For those of you who are regular visitors of Simple Seasonal, you may have noticed there hasn’t been much new content over the last FIVE days. My excuse is that life sometimes dumps on you… Everyone has a week like that from time-to-time. In my life, this dumping included identity theft, a sprained neck, a barfing kid, work days that were longer than they should have been, and…oh…we just made an offer on a house!
This may seem a little odd, but when life gets crazy, my training as a nurse kicks in and I tend to approach a cluster of problems with the triage tactic. In triage, medical professionals look at breathing and circulation. So basically, if someone is critically ill but can be saved if immediate action is taken, they’re first priority. If someone is seriously ill, but they’ve got some time, then they’re priority #2. If someone is injured, but their life isn’t threatened, then they’re priority #3. If someone is dead… well… anyway… After a disaster, when there is more to accomplish than there is time and resources, triaging is great because it gets as much done as efficiently as possible.
When I triage a schedule that’s out of control, I think in terms of the consequences of not accomplishing a task; no consequences, mild consequences and severe consequences. For example, if I don’t make the time to order supplies or get an antibiotic for my patient I could cause immediate physical harm, so that becomes a high priority. On the other hand, if I don’t make time to play with my son, I’m neglecting his need to feel loved by his mother every day, so that’s a moderate consequence that could be severely damaging if it becomes a pattern, so second priority. Then, if the laundry doesn’t get folded I’ll end up with wrinkly clothes, which is a pretty mild and arguably insubstantial consequence, so priority #3. Finally, if I forgot about and missed a doctor’s appointment, there’s nothing I can do to remedy the situation, so I don’t waste my time sweating it; apologize and reschedule. I love this method because I don’t doubt whether I did what was right, and I can go to bed at night knowing I made the most of the day.
When I was a new nurse and mother, I would get all bent out of shape about my responsibilities. My house had to be clean, a nice dinner had to be put onto my table and I had to be a perfect wife, mother, and nurse. The “perfect” part of the scenario was exhausting!
Over the last few years I have striven to be better at managing the stress in my life, and I even made it a New Year’s resolution one year. Along my journey I came across the book, “Good Enough Is the New Perfect,” by Becky Beapre Gillespie and Hollee Swartz Temple. This book basically talks about the role of women in work and in the home and talks about the balance between feminism and the ideal of “superwoman” next to the more traditional view of the female role. It addresses the benefits and the failures of both paradigms and how the modern woman should consider both to define what success and happiness for herself and her family will look like. This changed my life because it caused me to realize that I have a choice about how I respond to my situation. I’m the one who gets to decide what my priorities are and I get to determine what success and happiness in my life will look like. If you’re a women who feels over-burdened with responsibilities, or if you’re going to soon embark of the journey of motherhood, this is a great read!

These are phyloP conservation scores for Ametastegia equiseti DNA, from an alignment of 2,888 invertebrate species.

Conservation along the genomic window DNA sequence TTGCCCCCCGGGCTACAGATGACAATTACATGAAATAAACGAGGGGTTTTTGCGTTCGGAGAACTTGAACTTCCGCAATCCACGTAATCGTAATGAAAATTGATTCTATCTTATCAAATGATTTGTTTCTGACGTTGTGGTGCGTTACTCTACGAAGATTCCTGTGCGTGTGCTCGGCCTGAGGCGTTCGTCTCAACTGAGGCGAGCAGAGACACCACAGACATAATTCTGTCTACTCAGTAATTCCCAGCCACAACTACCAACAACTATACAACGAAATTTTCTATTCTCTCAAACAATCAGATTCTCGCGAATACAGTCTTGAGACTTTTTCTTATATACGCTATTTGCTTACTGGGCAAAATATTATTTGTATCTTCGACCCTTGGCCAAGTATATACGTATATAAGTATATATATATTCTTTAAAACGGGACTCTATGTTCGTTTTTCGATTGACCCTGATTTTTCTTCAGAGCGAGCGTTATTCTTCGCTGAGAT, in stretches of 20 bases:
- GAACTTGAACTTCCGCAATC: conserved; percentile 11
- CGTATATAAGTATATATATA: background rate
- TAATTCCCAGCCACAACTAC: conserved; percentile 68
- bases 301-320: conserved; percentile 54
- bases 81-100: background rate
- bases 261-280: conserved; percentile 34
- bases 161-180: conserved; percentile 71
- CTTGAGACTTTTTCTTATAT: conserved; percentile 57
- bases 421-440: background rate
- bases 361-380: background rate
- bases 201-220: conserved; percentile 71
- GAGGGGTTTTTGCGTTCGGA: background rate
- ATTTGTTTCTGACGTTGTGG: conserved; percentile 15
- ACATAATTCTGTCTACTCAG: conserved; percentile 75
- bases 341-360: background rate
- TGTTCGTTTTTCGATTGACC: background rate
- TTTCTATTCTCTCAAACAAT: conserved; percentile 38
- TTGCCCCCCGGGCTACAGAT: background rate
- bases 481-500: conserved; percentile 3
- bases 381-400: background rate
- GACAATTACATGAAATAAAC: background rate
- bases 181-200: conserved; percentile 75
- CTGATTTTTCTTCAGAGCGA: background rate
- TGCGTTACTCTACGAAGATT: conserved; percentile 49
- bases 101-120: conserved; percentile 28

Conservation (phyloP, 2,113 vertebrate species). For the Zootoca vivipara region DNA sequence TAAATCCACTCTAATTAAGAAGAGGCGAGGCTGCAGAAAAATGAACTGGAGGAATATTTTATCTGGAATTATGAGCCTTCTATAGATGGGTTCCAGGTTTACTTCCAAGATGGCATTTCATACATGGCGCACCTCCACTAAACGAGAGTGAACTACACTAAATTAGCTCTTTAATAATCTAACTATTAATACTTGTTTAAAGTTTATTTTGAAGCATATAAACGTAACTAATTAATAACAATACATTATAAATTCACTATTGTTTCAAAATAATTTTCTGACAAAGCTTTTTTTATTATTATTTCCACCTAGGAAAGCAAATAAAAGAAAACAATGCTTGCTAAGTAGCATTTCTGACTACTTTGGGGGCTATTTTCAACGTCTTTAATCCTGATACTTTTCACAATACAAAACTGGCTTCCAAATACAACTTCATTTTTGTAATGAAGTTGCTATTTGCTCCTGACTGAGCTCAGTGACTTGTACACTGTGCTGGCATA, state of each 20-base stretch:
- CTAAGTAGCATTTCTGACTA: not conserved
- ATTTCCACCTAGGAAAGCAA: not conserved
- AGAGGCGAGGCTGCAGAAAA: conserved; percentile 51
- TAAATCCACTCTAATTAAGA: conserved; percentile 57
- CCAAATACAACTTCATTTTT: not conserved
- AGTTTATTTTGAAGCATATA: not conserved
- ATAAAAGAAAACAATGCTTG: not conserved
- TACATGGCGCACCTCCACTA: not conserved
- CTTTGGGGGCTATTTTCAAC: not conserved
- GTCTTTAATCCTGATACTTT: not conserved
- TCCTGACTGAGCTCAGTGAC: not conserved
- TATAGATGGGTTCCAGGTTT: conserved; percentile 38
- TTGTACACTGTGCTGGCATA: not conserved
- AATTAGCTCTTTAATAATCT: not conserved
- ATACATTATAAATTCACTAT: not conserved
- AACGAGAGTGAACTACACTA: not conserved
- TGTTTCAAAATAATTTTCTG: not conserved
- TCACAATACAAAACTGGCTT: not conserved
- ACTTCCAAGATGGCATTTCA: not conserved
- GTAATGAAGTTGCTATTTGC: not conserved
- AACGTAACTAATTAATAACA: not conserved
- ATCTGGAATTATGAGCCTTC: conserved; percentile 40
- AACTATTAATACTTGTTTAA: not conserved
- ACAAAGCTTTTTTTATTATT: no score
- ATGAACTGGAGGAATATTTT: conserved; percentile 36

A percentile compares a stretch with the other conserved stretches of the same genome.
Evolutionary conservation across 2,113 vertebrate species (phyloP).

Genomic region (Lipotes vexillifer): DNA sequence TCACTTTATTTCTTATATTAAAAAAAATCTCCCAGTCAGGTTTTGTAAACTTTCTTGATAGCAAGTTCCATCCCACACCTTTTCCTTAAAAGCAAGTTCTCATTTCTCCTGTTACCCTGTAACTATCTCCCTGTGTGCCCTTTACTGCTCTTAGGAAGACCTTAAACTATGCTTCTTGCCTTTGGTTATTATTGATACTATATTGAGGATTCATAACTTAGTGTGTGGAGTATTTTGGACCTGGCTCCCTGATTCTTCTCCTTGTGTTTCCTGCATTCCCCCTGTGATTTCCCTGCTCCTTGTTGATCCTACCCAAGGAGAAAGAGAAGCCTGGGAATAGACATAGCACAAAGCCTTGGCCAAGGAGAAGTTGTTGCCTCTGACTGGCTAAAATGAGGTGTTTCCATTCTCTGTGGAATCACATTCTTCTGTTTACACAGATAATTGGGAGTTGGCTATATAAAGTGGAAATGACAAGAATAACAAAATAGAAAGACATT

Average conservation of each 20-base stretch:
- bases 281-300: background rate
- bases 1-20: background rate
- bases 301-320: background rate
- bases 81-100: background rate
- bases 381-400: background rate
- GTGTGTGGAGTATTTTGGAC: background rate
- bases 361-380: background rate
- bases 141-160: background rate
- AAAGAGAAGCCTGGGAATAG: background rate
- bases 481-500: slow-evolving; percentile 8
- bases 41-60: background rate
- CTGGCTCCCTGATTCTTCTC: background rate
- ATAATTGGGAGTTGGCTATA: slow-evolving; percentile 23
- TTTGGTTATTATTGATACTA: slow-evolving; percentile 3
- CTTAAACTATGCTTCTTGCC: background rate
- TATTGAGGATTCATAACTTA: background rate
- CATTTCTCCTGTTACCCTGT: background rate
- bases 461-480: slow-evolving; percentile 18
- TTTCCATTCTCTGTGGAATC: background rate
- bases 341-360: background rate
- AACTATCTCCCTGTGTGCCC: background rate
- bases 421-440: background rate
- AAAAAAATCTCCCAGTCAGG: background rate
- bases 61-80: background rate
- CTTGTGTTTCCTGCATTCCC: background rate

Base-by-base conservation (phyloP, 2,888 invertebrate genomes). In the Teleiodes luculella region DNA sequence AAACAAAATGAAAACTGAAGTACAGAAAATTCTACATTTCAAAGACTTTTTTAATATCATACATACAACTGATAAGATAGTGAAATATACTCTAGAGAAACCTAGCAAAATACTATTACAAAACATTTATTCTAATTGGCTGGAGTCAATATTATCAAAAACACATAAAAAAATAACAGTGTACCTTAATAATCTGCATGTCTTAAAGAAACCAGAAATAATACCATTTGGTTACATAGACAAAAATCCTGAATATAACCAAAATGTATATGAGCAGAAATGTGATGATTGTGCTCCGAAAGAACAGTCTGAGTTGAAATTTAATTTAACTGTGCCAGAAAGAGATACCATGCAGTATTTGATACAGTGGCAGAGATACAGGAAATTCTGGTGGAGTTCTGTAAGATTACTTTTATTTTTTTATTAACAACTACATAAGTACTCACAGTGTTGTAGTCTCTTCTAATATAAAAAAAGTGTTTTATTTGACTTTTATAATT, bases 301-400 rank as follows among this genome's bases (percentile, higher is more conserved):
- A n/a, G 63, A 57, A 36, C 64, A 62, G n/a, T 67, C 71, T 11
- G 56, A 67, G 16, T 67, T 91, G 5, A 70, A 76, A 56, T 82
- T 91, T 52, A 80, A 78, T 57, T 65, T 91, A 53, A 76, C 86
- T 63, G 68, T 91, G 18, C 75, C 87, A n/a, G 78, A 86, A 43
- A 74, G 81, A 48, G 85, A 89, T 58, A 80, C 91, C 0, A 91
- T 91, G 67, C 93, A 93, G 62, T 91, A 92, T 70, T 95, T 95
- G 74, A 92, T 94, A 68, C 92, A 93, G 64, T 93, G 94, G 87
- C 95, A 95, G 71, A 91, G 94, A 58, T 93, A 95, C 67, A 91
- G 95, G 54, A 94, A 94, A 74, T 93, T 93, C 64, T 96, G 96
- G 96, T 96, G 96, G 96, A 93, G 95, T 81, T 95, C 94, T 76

Paired with the topic of modern womanhood, we have Creamy Purple(!) Potato Salad today. Don’t be fooled – guys can eat this tasty salad too!
Creamy and Light Purple Potato Salad
Prep Time: 15 minutes Cook Time: 15 minutes
- 2 lbs purple potatoes
- 1/2 C diced celery
- 1/2 C thinly sliced and halved red radishes
- 1/4 C finely chopped green onions
- 1 C light sour cream
- 2 Tbsp tahini
- 2 Tbsp fresh lemon juice
- 2 Tbsp fresh, chopped dill
- 1/4 tsp sea salt
- 1/8 tsp black pepper
- 1 Tbsp of tahini and diced green onion for garnish
1. Wash the purple potatoes and place in a steamer for 15 to 20 minutes, or until just fork-tender. Potatoes for potato salad are often boiled, which should be avoided for this salad, as boiling will cause them to lose much of their purple hue. Once the potatoes are cooked, remove them from the heat and allow them to come to room temperature. Once cooled, peel the potatoes and cut into cubes.
2. In a medium-sized bowl, whisk together your light sour cream, tahini, lemon juice, dill, sea salt, and black pepper to make your dressing.
3. Dice the celery, slice the radishes, and finely chop the green onions.
4. Add the potatoes, celery, radishes, and green onions into the bowl with the dressing. Gently fold the ingredients together until the potatoes are coated in dressing. Refrigerate at least one hour before serving. Garnish with a drizzle of tahini and and a sprinkling of green onions for an extra touch.